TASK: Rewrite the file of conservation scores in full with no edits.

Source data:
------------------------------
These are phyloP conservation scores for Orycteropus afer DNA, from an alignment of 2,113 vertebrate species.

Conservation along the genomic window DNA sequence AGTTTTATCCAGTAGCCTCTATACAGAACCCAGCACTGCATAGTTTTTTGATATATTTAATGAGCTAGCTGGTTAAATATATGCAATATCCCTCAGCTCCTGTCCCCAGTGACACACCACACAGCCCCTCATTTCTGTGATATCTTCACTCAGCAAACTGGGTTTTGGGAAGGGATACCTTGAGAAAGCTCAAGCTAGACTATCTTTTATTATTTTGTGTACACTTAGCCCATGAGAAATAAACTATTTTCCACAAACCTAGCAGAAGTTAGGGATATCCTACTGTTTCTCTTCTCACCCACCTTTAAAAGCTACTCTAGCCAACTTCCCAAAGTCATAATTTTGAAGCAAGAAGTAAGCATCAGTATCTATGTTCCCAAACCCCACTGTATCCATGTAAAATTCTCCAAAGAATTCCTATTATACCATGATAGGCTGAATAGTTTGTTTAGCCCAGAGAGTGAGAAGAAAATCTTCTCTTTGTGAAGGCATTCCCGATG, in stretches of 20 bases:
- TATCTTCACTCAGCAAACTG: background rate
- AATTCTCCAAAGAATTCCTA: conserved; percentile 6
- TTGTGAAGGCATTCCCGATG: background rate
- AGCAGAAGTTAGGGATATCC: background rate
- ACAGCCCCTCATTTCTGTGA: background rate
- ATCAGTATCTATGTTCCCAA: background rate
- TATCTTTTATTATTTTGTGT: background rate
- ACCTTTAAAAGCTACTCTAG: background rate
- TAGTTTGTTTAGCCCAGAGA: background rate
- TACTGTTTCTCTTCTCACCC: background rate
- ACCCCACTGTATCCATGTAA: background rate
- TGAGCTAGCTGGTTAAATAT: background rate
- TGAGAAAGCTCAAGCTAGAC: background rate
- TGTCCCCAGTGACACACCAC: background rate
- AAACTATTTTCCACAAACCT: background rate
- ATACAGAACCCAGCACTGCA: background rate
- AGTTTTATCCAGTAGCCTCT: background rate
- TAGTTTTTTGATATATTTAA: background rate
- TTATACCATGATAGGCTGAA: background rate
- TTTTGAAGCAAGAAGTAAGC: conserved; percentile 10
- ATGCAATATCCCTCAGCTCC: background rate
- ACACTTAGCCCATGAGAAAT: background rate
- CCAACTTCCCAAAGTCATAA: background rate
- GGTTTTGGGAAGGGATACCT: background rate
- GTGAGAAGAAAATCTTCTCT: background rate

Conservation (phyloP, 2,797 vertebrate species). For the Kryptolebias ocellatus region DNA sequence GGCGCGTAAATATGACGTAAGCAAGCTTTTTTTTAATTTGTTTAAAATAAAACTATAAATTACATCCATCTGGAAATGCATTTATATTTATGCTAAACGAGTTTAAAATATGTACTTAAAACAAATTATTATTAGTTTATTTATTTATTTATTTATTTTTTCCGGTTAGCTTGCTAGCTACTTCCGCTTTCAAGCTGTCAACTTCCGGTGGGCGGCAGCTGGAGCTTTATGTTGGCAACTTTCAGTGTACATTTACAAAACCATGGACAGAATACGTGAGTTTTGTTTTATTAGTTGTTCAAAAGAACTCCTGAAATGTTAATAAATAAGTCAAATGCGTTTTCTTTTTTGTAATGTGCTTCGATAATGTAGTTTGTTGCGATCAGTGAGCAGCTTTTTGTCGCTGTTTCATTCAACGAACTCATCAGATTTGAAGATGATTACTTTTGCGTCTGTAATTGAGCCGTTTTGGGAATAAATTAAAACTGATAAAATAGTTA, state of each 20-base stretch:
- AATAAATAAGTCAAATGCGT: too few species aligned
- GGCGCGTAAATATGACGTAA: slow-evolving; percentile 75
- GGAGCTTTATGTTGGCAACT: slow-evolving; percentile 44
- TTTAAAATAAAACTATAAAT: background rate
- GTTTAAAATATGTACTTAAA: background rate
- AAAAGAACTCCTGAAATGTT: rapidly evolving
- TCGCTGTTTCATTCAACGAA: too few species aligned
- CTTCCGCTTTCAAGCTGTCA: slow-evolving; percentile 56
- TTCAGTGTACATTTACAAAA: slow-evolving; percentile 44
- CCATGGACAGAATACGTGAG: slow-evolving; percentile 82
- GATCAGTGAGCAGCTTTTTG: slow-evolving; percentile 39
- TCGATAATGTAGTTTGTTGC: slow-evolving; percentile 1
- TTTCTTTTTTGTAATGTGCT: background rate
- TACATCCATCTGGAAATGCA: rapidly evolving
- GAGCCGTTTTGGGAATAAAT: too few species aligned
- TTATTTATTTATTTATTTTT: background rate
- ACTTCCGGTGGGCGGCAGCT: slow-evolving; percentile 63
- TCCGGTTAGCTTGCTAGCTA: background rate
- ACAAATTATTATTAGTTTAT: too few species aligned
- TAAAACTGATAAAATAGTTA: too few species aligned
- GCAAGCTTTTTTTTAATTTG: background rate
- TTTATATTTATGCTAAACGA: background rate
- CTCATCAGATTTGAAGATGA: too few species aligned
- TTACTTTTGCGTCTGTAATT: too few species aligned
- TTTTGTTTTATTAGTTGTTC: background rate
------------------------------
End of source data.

These are phyloP conservation scores for Orycteropus afer DNA, from an alignment of 2,113 vertebrate species.

Conservation along the genomic window DNA sequence AGTTTTATCCAGTAGCCTCTATACAGAACCCAGCACTGCATAGTTTTTTGATATATTTAATGAGCTAGCTGGTTAAATATATGCAATATCCCTCAGCTCCTGTCCCCAGTGACACACCACACAGCCCCTCATTTCTGTGATATCTTCACTCAGCAAACTGGGTTTTGGGAAGGGATACCTTGAGAAAGCTCAAGCTAGACTATCTTTTATTATTTTGTGTACACTTAGCCCATGAGAAATAAACTATTTTCCACAAACCTAGCAGAAGTTAGGGATATCCTACTGTTTCTCTTCTCACCCACCTTTAAAAGCTACTCTAGCCAACTTCCCAAAGTCATAATTTTGAAGCAAGAAGTAAGCATCAGTATCTATGTTCCCAAACCCCACTGTATCCATGTAAAATTCTCCAAAGAATTCCTATTATACCATGATAGGCTGAATAGTTTGTTTAGCCCAGAGAGTGAGAAGAAAATCTTCTCTTTGTGAAGGCATTCCCGATG, in stretches of 20 bases:
- TATCTTCACTCAGCAAACTG: background rate
- AATTCTCCAAAGAATTCCTA: conserved; percentile 6
- TTGTGAAGGCATTCCCGATG: background rate
- AGCAGAAGTTAGGGATATCC: background rate
- ACAGCCCCTCATTTCTGTGA: background rate
- ATCAGTATCTATGTTCCCAA: background rate
- TATCTTTTATTATTTTGTGT: background rate
- ACCTTTAAAAGCTACTCTAG: background rate
- TAGTTTGTTTAGCCCAGAGA: background rate
- TACTGTTTCTCTTCTCACCC: background rate
- ACCCCACTGTATCCATGTAA: background rate
- TGAGCTAGCTGGTTAAATAT: background rate
- TGAGAAAGCTCAAGCTAGAC: background rate
- TGTCCCCAGTGACACACCAC: background rate
- AAACTATTTTCCACAAACCT: background rate
- ATACAGAACCCAGCACTGCA: background rate
- AGTTTTATCCAGTAGCCTCT: background rate
- TAGTTTTTTGATATATTTAA: background rate
- TTATACCATGATAGGCTGAA: background rate
- TTTTGAAGCAAGAAGTAAGC: conserved; percentile 10
- ATGCAATATCCCTCAGCTCC: background rate
- ACACTTAGCCCATGAGAAAT: background rate
- CCAACTTCCCAAAGTCATAA: background rate
- GGTTTTGGGAAGGGATACCT: background rate
- GTGAGAAGAAAATCTTCTCT: background rate

Conservation (phyloP, 2,797 vertebrate species). For the Kryptolebias ocellatus region DNA sequence GGCGCGTAAATATGACGTAAGCAAGCTTTTTTTTAATTTGTTTAAAATAAAACTATAAATTACATCCATCTGGAAATGCATTTATATTTATGCTAAACGAGTTTAAAATATGTACTTAAAACAAATTATTATTAGTTTATTTATTTATTTATTTATTTTTTCCGGTTAGCTTGCTAGCTACTTCCGCTTTCAAGCTGTCAACTTCCGGTGGGCGGCAGCTGGAGCTTTATGTTGGCAACTTTCAGTGTACATTTACAAAACCATGGACAGAATACGTGAGTTTTGTTTTATTAGTTGTTCAAAAGAACTCCTGAAATGTTAATAAATAAGTCAAATGCGTTTTCTTTTTTGTAATGTGCTTCGATAATGTAGTTTGTTGCGATCAGTGAGCAGCTTTTTGTCGCTGTTTCATTCAACGAACTCATCAGATTTGAAGATGATTACTTTTGCGTCTGTAATTGAGCCGTTTTGGGAATAAATTAAAACTGATAAAATAGTTA, state of each 20-base stretch:
- AATAAATAAGTCAAATGCGT: too few species aligned
- GGCGCGTAAATATGACGTAA: slow-evolving; percentile 75
- GGAGCTTTATGTTGGCAACT: slow-evolving; percentile 44
- TTTAAAATAAAACTATAAAT: background rate
- GTTTAAAATATGTACTTAAA: background rate
- AAAAGAACTCCTGAAATGTT: rapidly evolving
- TCGCTGTTTCATTCAACGAA: too few species aligned
- CTTCCGCTTTCAAGCTGTCA: slow-evolving; percentile 56
- TTCAGTGTACATTTACAAAA: slow-evolving; percentile 44
- CCATGGACAGAATACGTGAG: slow-evolving; percentile 82
- GATCAGTGAGCAGCTTTTTG: slow-evolving; percentile 39
- TCGATAATGTAGTTTGTTGC: slow-evolving; percentile 1
- TTTCTTTTTTGTAATGTGCT: background rate
- TACATCCATCTGGAAATGCA: rapidly evolving
- GAGCCGTTTTGGGAATAAAT: too few species aligned
- TTATTTATTTATTTATTTTT: background rate
- ACTTCCGGTGGGCGGCAGCT: slow-evolving; percentile 63
- TCCGGTTAGCTTGCTAGCTA: background rate
- ACAAATTATTATTAGTTTAT: too few species aligned
- TAAAACTGATAAAATAGTTA: too few species aligned
- GCAAGCTTTTTTTTAATTTG: background rate
- TTTATATTTATGCTAAACGA: background rate
- CTCATCAGATTTGAAGATGA: too few species aligned
- TTACTTTTGCGTCTGTAATT: too few species aligned
- TTTTGTTTTATTAGTTGTTC: background rate